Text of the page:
THE REMOVALISTS, Tamarama Rock Surfers at Bondi Pavilion, May 22-June 15, 2013. Photos by Zak Kazcmarek: Sophie Hensser, right: Justin Stewart Cotta.
Written and first staged in Melbourne 1971, The Removalists was a huge and controversial success for David Williamson - and the young playwright's first really big hit. It held up an unforgiving mirror to a society in tumultuous transition and people were disturbed by what they saw. There are few things more disconcerting than laughing and then realising that what you're laughing at is not only not funny at all but also - the truth.
Seeing it again, at Bondi in 2013, in Leland Kean's sharp and beautifully staged production, it's a reminder of how good WIlliamson is when he puts his mind to it, and also that the more things change, the more they stay the same. Forty years on, the subjects explored in the play are all too familiar: police corruption - tick; police brutality - tick; domestic violence - tick; casual sexism - tick; dumb sexism - tick. And so on.
Set in a dozy outer suburb of Melbourne where the local cops are accustomed to having little to do, the corresponding absence of perks and kick-backs makes up for the easy life, according to Sergeant Dan Simmonds (Laurence Coy). Outwardly avuncular and twinkly, he exudes the kind of smiling menace that is really a seething mess of barely suppressed rage and contradictions. He's frighteningly credible and terrific.
As his hapless new offsider Constable Ross, Sam O'Sullivan is a perfectly cast foil: a skinny, nerdy , intelligent member of a new breed of policeman. Any ethics and ideals he's brought with him from police college wither instantly in the face of his commanding officer's scorn and unprincipled motives. These two are the moral and physical counterpoints to the situation that unfolds when Fiona (Sophie Hensser) and her elder sister Kate (Caroline Brazier) arrive at the station to lodge a domestic violence charge against Fiona's stupid, heedless husband Kenny (powerful Justin Stewart Cotta).
Physical abuse within marriage is possibly the one major social change over the past four decades: few people now wouldn't know what an AVO is. Back then, the idea of a wife taking action against her husband was not only novel but quite shocking. Indeed, that a woman could even do so, let alone consider doing so would have been as amazing as the action itself. That Williamson made it the basis for a comedy - and then turned it back on itself by having the guardians of the law kick the bejesus out of the kicker - is as disturbing as it is unnerving to laugh and be surrounded by laughter. We're a weird mob.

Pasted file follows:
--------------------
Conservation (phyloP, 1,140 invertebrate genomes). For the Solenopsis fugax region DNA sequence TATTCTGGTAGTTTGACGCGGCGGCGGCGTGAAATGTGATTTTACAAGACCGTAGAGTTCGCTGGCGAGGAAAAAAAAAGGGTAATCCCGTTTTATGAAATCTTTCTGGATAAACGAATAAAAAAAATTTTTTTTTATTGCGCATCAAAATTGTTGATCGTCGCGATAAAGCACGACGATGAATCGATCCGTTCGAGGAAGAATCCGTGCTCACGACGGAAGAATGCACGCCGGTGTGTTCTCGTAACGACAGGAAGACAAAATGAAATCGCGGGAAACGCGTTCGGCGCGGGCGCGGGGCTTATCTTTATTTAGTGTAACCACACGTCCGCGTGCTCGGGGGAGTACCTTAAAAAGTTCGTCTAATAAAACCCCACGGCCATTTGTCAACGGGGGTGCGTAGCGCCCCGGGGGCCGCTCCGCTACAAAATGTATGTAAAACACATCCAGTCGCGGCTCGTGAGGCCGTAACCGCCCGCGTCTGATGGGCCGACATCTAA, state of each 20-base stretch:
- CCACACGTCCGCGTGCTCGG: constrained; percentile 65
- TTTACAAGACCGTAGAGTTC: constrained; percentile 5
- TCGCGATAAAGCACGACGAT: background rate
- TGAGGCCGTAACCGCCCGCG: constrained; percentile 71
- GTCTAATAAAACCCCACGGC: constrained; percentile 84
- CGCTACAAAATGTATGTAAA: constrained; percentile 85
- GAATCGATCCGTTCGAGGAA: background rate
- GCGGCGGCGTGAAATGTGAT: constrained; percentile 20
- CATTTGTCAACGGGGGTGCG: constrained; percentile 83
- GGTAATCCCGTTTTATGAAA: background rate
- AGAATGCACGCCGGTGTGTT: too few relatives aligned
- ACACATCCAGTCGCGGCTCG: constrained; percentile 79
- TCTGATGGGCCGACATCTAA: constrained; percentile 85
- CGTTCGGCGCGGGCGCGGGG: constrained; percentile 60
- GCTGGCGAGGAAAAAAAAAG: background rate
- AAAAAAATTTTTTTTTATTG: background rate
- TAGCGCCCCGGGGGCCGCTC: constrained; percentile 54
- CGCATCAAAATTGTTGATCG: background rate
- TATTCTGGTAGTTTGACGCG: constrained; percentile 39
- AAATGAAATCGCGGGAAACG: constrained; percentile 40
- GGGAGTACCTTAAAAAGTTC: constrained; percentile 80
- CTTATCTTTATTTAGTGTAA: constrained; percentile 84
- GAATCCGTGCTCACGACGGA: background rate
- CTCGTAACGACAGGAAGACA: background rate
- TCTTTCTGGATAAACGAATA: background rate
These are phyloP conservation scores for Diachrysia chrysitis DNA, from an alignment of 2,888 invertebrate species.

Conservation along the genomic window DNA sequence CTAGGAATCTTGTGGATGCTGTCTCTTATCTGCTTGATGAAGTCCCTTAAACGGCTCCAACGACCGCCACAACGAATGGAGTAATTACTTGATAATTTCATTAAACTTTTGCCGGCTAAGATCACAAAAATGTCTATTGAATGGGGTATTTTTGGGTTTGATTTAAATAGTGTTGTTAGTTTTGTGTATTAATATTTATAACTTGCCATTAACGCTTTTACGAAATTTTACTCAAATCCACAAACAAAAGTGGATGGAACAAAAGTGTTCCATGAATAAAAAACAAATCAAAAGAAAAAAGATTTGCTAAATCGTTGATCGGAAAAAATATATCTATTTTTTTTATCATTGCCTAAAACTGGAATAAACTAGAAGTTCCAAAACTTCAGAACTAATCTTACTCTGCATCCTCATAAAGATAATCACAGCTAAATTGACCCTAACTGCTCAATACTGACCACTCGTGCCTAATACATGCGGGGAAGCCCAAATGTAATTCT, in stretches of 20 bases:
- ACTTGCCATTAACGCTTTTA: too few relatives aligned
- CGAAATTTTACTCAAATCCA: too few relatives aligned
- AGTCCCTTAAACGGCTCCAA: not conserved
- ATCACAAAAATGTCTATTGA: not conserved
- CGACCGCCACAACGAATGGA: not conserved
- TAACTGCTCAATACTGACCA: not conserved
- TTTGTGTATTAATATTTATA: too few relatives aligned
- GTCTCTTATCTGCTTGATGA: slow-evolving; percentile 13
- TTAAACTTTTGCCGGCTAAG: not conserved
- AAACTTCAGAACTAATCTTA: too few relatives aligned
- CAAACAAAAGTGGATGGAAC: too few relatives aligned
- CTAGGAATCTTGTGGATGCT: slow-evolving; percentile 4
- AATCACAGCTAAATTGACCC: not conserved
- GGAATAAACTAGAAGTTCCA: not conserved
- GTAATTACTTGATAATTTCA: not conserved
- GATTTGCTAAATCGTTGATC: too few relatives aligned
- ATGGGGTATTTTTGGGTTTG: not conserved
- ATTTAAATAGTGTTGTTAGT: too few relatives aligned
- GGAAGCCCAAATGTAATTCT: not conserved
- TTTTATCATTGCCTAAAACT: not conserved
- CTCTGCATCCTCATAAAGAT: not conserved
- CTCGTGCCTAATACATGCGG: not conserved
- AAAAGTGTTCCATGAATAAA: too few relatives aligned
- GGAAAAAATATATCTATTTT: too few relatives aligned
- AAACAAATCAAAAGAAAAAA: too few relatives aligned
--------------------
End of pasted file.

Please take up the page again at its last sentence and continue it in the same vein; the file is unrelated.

For women in 2013, it's arguable that the nonchalant slaps, kicks and punches by the beer-swilling hubby in the marital home are almost matched by the offhand mental assault of boob- and bum-pinching, ogling and general slobbering of the sergeant. The way he takes for granted that his advances are both reasonable and will be welcome are enough for the sisterhood to take to him with a meat cleaver. And he'd be as surprised and aggrieved as is Eddie McGuire this week. Just as the oafish McGuire doesn't see his own ingrained racism, neither does the sergeant have a clue that his attitude to Fiona is repulsive and unacceptable.
In 1971 it was a given, in 2013 it's appalling that Australia has advanced so little. David Williamson's nose for the zeitgeist was acute then and Leland Kean's is just as keen now.
When he finally arrives, the removalist (Sam Atwell) is at once and onlooker and a catalyst. It's a small but vital role and he's as good as the rest of the cast - Sophie Hensser's downtrodden, undies-ironing wife and Caroline Brazier's social-climbing bitch are funny as a fit yet also find the depths in their characters, .
Jed Silver's 70s pop-rock soundtrack sets up the atmosphere right from the start, while the setting (Ally Mansell) is simple and the costumes (Rita Carmody) likewise and slyly of the period. That means they give nostalgia a bad name while unobtrusively anchoring the production without fuss or bother. Luis Pampolha's lighting make the transitions between cop shop and crummy unit in similar and witty fashion; creatively, the production is as well cast as it is on stage.
Whether or not you've seen The Removalists before, this production is more than worth a visit. In choosing to revisit the play Leland Kean and the Rock Surfers complement and give depth to their overall strategy of the best of new Australian and contemporary work. This play is deservedly a modern classic and is unlikely to be done any better by any company anywhere. A Must See.